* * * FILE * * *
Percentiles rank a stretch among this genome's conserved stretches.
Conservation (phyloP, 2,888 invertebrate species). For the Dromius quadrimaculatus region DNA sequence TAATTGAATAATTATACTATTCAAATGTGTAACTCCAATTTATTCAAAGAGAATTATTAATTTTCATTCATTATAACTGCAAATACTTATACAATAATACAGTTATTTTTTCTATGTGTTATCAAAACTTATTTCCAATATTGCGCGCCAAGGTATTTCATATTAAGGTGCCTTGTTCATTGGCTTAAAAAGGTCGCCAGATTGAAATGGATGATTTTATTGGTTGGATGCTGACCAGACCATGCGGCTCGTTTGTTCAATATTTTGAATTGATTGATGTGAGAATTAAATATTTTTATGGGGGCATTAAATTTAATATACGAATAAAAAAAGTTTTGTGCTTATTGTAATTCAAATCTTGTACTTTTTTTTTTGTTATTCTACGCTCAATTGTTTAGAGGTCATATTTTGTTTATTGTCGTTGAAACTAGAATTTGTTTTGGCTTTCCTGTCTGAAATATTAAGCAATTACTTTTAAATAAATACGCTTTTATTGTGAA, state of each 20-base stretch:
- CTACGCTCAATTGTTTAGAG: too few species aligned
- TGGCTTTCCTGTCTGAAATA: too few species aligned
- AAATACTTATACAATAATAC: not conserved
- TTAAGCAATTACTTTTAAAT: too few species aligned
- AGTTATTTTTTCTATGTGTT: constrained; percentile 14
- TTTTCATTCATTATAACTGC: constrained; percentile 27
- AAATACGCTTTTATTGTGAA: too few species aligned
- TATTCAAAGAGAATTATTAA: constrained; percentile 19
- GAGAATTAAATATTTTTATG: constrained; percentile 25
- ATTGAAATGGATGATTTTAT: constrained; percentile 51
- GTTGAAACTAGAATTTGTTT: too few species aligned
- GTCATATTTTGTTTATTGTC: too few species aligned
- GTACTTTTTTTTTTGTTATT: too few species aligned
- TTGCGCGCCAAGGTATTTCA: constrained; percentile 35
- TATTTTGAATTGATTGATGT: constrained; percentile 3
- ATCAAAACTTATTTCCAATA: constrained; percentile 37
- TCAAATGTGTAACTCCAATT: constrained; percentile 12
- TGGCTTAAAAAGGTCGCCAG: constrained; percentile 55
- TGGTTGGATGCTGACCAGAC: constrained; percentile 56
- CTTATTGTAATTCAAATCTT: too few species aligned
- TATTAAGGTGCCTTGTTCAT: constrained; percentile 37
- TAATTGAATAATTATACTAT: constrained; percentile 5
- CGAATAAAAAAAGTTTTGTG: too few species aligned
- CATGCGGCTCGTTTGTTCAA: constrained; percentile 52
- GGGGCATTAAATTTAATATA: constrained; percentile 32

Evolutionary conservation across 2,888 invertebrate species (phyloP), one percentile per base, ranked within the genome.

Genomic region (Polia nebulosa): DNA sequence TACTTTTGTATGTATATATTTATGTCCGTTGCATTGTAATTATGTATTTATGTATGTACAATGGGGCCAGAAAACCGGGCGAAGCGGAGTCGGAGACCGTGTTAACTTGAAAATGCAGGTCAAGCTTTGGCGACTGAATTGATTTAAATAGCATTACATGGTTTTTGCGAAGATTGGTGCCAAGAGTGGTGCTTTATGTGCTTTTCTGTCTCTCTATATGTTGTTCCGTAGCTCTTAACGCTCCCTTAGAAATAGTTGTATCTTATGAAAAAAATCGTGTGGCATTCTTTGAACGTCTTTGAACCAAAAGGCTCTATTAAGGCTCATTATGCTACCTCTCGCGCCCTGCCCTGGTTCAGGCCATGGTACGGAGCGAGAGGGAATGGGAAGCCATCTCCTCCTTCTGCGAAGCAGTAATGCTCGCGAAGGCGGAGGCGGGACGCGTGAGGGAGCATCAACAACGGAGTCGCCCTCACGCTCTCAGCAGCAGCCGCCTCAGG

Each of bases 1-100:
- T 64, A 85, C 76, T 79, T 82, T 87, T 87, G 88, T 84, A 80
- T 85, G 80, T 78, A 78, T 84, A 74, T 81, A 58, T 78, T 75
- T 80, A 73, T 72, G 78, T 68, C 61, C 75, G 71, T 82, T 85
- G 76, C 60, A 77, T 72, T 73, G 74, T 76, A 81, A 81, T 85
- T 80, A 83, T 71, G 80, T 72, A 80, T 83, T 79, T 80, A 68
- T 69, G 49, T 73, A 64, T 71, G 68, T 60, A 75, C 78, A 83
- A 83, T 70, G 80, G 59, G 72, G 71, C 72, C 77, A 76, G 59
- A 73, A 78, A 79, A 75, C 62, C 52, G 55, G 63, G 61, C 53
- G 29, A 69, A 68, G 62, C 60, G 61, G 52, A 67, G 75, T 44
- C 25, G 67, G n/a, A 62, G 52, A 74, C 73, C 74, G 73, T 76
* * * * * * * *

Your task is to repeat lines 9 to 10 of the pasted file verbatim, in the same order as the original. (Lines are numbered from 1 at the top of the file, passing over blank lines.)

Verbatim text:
- AAATACGCTTTTATTGTGAA: too few species aligned
- TATTCAAAGAGAATTATTAA: constrained; percentile 19